This project investigates linguistic expressions of similarity. The paradigm lexical item in German expressing similarity is the demonstrative so. It can be used deictically as well as anaphorically, and in addition plays a central role in German equative constructions – scalar as well as non-scalar ones. Until now, no satisfactory semantic analysis has been suggested for the demonstrative so accounting for its deictic and anaphoric uses and, at the same time, for its role in equative comparison.
In Cognitive Science similarity is a fundamental concept in explaining human perception and classification. It will be shown in the project that similarity is fundamental in the semantics of natural language, too. Combining standard truth-conditional semantics with techniques from Artificial Intelligence, an interpretation of the demonstrative so will be given, based on similarity as a basic semantic relation.
Starting from the demonstrative so the analysis will be extended to other expressions of similarity (e.g. ähnlich 'similar', genauso / gleich 'same'), making use of a range of similarity measures. Cross-linguistic differences between German, English, Spanish and Dutch will be investigated looking for language-specific strategies in expressing similarity.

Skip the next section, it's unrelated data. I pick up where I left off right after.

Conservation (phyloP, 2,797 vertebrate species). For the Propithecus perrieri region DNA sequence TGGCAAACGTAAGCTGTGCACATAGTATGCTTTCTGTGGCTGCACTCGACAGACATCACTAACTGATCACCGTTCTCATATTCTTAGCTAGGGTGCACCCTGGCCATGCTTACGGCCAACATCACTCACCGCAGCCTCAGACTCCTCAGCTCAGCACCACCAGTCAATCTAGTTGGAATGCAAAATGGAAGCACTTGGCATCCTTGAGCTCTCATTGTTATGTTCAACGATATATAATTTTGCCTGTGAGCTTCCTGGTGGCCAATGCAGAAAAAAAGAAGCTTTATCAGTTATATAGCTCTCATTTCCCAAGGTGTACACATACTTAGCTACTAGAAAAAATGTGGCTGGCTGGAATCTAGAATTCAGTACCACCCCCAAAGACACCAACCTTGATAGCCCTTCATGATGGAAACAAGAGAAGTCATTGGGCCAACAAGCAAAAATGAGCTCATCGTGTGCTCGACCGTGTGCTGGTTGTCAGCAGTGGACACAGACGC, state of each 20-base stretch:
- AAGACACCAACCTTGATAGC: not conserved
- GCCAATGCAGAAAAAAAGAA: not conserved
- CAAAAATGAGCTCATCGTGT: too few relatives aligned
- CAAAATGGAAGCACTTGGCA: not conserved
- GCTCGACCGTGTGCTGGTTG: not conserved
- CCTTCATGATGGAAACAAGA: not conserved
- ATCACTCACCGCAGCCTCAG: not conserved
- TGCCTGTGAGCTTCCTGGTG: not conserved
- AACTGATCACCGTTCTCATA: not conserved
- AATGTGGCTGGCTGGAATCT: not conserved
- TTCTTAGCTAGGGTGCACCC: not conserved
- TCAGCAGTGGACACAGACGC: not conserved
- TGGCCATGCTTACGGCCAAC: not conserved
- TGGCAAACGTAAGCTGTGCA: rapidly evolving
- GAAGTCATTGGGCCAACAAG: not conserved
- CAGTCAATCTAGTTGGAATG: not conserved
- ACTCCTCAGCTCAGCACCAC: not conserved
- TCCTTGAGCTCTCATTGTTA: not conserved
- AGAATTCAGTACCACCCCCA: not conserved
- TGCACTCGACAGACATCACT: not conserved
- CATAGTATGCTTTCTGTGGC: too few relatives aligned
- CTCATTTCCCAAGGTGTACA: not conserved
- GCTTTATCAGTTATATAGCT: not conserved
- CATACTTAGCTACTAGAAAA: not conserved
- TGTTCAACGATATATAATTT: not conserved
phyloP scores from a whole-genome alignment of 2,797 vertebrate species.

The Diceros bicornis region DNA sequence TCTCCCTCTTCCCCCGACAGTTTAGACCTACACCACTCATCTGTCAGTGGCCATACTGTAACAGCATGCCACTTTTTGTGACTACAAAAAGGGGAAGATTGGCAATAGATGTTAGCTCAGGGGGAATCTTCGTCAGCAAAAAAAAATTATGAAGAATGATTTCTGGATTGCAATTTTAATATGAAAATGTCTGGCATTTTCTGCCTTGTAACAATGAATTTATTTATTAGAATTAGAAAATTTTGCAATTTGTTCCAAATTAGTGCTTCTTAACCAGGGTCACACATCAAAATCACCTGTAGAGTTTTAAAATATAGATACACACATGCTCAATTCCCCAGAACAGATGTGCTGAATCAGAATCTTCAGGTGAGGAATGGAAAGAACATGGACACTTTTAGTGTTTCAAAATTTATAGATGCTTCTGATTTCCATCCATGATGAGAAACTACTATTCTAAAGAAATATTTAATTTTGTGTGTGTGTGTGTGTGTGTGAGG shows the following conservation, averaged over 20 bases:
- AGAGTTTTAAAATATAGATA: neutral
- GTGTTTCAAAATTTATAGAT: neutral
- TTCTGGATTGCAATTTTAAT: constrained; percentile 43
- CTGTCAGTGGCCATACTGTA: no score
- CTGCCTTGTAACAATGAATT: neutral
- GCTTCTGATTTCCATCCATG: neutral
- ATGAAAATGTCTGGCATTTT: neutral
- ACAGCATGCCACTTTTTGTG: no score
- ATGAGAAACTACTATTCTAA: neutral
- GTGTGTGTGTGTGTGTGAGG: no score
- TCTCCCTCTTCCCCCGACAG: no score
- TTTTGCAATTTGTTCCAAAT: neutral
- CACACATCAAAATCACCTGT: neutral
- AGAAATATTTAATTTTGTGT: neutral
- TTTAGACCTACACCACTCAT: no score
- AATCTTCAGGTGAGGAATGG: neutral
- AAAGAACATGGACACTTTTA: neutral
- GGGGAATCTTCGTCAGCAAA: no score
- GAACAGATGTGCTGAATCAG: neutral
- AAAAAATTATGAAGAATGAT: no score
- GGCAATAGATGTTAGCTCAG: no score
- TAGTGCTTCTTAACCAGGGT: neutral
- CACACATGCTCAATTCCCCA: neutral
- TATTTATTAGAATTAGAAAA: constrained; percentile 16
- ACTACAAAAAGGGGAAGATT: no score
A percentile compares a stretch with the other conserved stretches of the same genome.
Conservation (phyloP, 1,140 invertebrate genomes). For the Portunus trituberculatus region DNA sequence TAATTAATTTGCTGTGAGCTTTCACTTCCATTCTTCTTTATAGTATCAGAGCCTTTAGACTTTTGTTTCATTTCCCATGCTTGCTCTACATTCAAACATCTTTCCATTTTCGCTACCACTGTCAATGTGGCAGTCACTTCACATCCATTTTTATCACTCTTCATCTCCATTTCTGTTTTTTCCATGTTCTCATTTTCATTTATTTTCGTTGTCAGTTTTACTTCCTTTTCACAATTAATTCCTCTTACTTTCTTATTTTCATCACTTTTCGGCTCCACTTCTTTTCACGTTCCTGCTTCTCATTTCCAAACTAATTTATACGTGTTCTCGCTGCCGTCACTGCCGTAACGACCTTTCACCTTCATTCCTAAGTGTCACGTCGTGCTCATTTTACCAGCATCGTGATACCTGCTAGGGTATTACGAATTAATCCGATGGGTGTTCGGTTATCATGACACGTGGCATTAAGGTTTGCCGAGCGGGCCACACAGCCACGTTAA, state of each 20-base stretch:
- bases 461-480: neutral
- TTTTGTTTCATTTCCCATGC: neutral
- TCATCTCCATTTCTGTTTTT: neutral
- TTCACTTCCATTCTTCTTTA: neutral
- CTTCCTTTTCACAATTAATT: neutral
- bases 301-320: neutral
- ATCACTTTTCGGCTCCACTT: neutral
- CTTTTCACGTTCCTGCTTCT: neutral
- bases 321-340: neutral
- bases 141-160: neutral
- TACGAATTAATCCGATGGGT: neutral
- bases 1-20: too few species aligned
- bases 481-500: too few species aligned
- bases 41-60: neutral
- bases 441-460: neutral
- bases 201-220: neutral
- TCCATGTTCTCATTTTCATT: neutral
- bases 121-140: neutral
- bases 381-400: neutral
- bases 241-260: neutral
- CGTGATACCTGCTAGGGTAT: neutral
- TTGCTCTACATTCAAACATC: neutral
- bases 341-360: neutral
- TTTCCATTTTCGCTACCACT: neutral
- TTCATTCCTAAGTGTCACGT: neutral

- Similarity Demonstratives - talk in Tübingen / at ZAS, Jan 2013
- The meaning of the German demonstrative so - talk at the 14th Sklarska Poreba workshop, Feb 2013
- Similarity Demonstratives - talk at the annual meeting of the Israel Association for Theoretical Linguistics (IATL) 29, October, 2013, Jerusalem
- Demonstratives: Identity vs. Similarity. DGfS Jahrestagung 2014, Marburg. (handout)
- Interpreting Similarity (with Helmar Gust) Concepts, Types and Frames (CTF’14) Düsseldorf, August 2014 (slides)
- Features of ad‐hoc kinds created by similarity. Institut für Deutsche Sprache und Literatur, Universität Köln, Nov. 2014 (slides)
- Expressing similarity: On some differences between adjectives and demonstratives. To appear in Proceedings of IATL 29, MIT Working Papers in Linguistics. final draft, revised, Aug 2014